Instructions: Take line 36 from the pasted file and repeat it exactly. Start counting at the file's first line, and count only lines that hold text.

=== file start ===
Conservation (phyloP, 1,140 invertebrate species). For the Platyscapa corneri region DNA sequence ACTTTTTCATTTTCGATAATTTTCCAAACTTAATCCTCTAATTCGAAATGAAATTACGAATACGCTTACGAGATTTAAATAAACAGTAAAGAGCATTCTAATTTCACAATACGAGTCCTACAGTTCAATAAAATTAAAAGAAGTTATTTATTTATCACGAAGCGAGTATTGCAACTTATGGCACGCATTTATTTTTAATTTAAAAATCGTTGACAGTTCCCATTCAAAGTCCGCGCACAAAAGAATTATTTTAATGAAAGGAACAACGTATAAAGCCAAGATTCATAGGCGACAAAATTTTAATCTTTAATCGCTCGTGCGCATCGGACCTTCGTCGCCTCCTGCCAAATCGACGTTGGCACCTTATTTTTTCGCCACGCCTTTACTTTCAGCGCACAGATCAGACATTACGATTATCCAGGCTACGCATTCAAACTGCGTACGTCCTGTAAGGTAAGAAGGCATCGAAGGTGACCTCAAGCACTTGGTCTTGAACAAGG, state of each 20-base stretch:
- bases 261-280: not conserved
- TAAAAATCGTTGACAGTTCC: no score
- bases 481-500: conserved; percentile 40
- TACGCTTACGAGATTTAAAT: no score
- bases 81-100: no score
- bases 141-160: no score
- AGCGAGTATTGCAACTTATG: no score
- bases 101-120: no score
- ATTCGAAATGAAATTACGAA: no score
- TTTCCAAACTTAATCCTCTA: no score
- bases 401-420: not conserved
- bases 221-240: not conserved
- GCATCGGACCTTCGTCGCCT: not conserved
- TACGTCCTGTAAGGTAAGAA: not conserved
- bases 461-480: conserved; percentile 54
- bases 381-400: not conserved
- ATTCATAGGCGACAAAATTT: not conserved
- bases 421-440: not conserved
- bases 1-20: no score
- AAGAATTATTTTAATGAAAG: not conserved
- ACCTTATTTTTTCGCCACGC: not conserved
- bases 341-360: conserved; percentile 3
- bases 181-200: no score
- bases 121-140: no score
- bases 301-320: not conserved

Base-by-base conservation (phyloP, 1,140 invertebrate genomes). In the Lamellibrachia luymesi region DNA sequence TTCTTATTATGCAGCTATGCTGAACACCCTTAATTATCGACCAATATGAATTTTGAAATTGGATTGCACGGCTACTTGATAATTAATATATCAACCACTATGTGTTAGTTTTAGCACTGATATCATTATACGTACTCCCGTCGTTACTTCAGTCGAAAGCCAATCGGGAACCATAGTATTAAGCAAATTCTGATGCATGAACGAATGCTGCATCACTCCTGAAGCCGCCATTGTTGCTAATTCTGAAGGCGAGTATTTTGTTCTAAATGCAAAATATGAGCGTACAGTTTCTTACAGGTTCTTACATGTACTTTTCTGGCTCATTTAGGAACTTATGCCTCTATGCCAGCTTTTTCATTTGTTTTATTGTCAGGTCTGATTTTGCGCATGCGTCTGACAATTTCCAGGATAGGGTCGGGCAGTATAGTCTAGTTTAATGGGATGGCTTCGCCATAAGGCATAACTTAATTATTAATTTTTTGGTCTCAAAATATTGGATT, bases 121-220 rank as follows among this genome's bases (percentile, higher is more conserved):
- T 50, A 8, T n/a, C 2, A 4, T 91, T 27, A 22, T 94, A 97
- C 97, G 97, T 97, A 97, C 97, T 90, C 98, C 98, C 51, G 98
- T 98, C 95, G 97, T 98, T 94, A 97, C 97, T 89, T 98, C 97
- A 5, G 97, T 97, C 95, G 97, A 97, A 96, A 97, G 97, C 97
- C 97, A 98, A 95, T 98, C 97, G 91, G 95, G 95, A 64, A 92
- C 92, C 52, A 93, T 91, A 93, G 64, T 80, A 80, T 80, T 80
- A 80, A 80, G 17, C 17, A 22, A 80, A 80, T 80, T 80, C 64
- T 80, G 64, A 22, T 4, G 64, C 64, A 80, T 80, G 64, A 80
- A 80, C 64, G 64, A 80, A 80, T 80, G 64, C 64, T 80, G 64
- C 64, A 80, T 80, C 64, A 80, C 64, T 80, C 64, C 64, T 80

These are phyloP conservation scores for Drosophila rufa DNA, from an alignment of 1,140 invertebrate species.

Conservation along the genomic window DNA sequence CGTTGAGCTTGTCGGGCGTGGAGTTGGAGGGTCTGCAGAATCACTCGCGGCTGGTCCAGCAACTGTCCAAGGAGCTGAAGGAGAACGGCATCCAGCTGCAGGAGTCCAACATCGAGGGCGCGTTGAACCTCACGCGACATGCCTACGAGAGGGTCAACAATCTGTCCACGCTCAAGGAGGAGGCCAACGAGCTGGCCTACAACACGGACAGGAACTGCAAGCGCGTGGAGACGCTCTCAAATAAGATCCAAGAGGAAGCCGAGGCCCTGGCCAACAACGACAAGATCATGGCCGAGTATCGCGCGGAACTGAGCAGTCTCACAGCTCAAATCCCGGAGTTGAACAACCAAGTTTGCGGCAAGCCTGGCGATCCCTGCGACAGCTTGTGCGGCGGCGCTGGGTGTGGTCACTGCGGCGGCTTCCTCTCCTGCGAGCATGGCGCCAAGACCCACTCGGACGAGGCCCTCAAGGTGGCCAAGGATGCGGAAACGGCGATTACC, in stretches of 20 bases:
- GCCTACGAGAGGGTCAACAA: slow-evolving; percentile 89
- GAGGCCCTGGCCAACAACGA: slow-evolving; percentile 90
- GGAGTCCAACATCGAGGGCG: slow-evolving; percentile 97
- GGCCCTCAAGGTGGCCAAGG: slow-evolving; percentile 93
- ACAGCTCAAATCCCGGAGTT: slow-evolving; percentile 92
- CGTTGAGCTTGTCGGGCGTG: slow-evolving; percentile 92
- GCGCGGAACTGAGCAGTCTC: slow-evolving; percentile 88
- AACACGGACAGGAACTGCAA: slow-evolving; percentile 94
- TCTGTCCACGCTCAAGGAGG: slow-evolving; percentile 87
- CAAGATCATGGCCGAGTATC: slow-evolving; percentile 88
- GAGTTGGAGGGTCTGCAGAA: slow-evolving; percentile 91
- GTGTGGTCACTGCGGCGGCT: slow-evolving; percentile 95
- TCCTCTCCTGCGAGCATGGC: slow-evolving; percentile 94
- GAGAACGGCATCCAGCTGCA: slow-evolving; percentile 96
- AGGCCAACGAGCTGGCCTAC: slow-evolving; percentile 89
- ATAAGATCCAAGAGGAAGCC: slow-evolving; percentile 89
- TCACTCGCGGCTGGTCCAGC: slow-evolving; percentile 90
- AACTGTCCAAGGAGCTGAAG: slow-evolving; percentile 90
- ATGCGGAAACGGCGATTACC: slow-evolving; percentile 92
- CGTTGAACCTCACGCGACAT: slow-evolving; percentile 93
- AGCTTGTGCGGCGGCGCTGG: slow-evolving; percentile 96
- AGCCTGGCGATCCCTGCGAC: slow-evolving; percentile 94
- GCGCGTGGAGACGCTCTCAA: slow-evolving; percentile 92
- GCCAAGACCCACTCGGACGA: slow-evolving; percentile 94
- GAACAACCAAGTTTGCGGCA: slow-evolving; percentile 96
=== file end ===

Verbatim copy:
- A 80, C 64, G 64, A 80, A 80, T 80, G 64, C 64, T 80, G 64